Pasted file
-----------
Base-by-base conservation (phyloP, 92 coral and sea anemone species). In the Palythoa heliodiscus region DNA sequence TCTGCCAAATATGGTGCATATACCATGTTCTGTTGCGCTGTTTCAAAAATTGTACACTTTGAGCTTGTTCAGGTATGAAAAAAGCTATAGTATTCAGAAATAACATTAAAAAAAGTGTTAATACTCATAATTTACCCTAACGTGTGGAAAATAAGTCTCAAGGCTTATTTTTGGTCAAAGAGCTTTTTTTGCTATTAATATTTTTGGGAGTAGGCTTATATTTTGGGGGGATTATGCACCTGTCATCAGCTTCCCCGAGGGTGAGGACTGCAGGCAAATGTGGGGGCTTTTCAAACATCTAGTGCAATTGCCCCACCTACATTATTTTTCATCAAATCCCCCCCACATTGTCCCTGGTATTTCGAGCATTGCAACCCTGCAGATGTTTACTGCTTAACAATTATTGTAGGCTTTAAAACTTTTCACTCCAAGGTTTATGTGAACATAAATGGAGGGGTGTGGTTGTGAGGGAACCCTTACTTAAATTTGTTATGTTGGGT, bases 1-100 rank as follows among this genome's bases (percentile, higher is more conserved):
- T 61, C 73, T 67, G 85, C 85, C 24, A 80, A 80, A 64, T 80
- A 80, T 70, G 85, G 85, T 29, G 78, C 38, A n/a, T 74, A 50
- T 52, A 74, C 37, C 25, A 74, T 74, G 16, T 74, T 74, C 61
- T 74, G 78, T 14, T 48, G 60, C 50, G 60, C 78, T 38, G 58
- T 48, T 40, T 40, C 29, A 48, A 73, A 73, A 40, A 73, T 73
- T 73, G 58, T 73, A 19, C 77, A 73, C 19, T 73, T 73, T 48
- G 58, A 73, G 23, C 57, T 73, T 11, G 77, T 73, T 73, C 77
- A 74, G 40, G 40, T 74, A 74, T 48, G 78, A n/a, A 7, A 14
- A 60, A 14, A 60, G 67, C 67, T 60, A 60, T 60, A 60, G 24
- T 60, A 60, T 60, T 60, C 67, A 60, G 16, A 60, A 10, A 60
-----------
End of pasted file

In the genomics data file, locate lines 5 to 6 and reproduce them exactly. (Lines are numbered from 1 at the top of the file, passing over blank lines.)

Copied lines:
- T 74, G 78, T 14, T 48, G 60, C 50, G 60, C 78, T 38, G 58
- T 48, T 40, T 40, C 29, A 48, A 73, A 73, A 40, A 73, T 73